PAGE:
VOLCANO ART CENTER is holding Zentangle workshops. They include Clay - High Fire with Erik Wold, an eight-class workshop. Visit www.volcanoartcenter.org
for full event details and more.

STRATEGIES TO JUMPSTART learning the craft of writing will be taught through Volcano Art Center on Jan. 23 by Jacquolyn McMurray and Kristen Wolfgang from 9 a.m. to noon. "How long has writing been on your bucket list? Are you ready to make 2021 the year you finally get started or restarted?" asks VAC in a statement on the session The Strategies to Jump-Start Your Writing livestream Zoom workshop "is perfect for beginning writers seeking new inspiration and strategies. Visit www.volcanoartcenter.org for full event details and more.

A SERIES OF CHILDREN'S CLASSES is offered by Volcano Art Center in January and early February. East African Handbuilding for Keiki with Erik Wold presents six ceramics classes for children ages 8 – 15 on Tuesdays from 3:30 p.m. to 5 p.m., through– Feb. 9. The Kids Drawing Class with Ken Charon is six drawing classes for children ages 8 – 14 on Wednesdays from 3:30 p.m. to 5 p.m., through Feb. 10. Beginning Bead Embroidery with Cabochons with Rona Smith is a series of six bead embroidery classes for children ages 10 – 14 on Thursdays from 3:30 p.m. to 5 p.m., through Feb. 11. Visit www.volcanoartcenter.org
for full event details and more.

Nominate Businesses that Provide Excellent COVID-19 Safety Precautions for a Gold Star. Submit nominations to County of Hawaiʻi Department of Research and Development at rb.gy/fsrkwg. Find help for small businesses at rb.gy/sxzjt0.


IN-PERSON EVENTS

A BRUSH WITH LIGHT gives the public a chance to "immerse in Hawaiʻi Island’s magnificent landscapes and plants," says the statement from Volcano Art Center. Catherine Robbins’ "evocative oil paintings" are in the solo exhibition, A Brush with Light – Volcanic Island Reflections, at Volcano Art Center Gallery in Hawaiʻi Volcanoes National Park. The show runs through Feb. 14, 9 a.m. – 4 p.m., Wednesday – Sunday.

GOLF & SOCIAL MEMBERSHIPS for Discovery Harbour Golf Course and its Clubhouse. The new Club offers Social Memberships, with future use of the clubhouse and current use of the pickleball courts as well as walking and running on specified areas of the golf course before 8 a.m. and after 3 p.m. to enjoy the panoramic ocean views. Golf memberships range from unlimited play for the avid golfer to casual play options. Membership is required to play and practice golf on the course. All golf memberships include Social Membership amenities. Membership fees are designed to help underwrite programs and improvements to the facilities. Call 808-731-5122 or stop by the Clubhouse during business hours, 8 a.m. to 4 p.m. daily at 94-1581 Kaulua Circle. Email clugatdiscoveryharbour@gmail.com. See The Club at Discovery Harbour Facebook page.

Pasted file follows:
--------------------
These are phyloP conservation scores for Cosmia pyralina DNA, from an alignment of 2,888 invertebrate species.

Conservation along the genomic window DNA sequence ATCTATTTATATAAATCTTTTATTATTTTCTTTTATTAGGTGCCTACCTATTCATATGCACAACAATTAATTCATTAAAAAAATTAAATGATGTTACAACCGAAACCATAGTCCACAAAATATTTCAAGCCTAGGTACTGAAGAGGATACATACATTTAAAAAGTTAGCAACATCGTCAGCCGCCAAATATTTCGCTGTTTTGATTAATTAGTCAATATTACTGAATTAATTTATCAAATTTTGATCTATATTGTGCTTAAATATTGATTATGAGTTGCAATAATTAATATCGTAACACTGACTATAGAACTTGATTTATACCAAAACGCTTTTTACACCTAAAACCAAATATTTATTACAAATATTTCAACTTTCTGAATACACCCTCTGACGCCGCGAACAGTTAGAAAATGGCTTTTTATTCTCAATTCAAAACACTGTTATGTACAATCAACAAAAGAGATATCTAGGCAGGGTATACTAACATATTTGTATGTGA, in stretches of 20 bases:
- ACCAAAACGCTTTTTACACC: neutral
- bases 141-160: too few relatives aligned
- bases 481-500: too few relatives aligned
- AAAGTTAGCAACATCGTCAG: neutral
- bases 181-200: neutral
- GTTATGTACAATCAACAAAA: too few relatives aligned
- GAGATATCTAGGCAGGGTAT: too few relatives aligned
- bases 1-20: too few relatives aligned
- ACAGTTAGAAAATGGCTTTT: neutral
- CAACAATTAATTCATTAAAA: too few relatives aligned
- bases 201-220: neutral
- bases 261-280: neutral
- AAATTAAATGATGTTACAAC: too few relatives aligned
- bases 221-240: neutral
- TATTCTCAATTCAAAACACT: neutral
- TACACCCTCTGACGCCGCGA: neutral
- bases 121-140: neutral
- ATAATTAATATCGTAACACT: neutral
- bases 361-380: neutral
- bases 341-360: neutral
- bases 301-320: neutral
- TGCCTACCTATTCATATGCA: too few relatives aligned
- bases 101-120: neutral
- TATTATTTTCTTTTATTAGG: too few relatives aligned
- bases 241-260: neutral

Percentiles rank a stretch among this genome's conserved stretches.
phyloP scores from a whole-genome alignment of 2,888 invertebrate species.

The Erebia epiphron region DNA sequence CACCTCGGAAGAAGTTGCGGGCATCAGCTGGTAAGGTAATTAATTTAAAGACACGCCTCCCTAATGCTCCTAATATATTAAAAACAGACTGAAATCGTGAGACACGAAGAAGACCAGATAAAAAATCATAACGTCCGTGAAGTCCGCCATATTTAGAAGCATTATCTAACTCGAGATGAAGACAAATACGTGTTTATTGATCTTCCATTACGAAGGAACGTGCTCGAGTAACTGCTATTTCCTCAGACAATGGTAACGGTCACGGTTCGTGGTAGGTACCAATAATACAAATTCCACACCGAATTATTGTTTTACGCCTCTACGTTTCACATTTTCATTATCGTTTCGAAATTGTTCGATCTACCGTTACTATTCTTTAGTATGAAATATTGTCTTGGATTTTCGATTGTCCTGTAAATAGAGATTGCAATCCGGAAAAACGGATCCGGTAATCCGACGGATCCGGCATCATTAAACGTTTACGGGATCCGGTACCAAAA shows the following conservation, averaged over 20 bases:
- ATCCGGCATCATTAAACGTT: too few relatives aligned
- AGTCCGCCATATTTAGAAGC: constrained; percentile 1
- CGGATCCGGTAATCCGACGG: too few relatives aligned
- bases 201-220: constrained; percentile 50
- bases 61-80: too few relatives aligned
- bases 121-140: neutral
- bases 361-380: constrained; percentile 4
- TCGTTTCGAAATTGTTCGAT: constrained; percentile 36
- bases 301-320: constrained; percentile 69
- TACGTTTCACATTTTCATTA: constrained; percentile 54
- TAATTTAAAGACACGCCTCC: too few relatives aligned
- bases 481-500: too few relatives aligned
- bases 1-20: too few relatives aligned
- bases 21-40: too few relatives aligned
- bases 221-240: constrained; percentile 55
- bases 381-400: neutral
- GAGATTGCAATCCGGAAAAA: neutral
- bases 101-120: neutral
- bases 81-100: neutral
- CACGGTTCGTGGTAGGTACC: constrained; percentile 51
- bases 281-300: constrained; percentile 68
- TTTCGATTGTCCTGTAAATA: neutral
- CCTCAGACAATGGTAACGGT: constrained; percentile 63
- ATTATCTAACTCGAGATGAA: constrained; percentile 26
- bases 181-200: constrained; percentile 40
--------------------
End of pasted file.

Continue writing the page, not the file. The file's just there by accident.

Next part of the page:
HIKE ONE OF THE MANY open trails, drive to the overlooks in Hawaiʻi Volcanoes National Park at Volcano and Kahuku units. See nps.gov/havo.

WALK THROUGH A GUIDED NATURE TRAIL & Sculpture Garden, Mondays, 9:30 a.m. at Volcano Art Center Niʻaulani Campus in Volcano Village. No reservations for five or fewer – limited to ten people. Free; donations appreciated. Email programs@volcanoartcenter.org. Garden is open to walk through at one's own pace, 10 a.m. to 4 p.m. weekdays. volcanoartcenter.org, 967-8222

VOLCANO GARDEN ART'S SECRET GARDEN WALK is on free trails to the public. Sponsor Ira Ona describes the “Historical garden with many native plants. We have just created a self-guided nature walk in my new secret garden which is carved out of an upland native Hawaiian forest. Open to walk throughout the week, 10 a.m.-4 p.m. weekdays. www.volcanogardenarts.com, 985-8979, Located on Old Volcano Hwy in Volcano Village.

KaiLoki's, at the old Mehe's location in Ocean View, offers live music and karaoke on a to-be-determined schedule, along with a locally-sourced menu and bar. See facebook.com/KaiLokis.

Free Lifetime Entry for Veterans and Gold Star Families to Hawaiʻi Volcanoes and other national parks. Details at rb.gy/k3evh6.

OUTDOOR MARKETS

VOLCANO FARMERS MARKET, Cooper Center, Volcano Village on Sundays. 6 a.m. to 10 a.m., with much local produce, baked goods, food to go, island beef and Kaʻū Coffee. Cooper Center's EBT Machine, used at the Farmer's Market, is out of service until further notice. EBT is used for Supplemental Nutrition Assistance Program, formerly Food Stamps. Call 808-967-7800.

Volcano Farmers Market. Photo by Julia Neal
OCEAN VIEW COMMUNITY MARKET, open Saturdays and Thursdays, 6:30 a.m. to 2 p.m., on the corner of Kona Drive and Highway 11, where Thai Grindz is located. Managed by Mark Council. Masks mandatory. 100-person limit, social distancing required. Gate unlocked for vendors at 5:30 a.m., $15 dollars, no reservations needed. Parking in upper lot only. Vendors must provide own sanitizer. Food vendor permits required. Carpooling encouraged.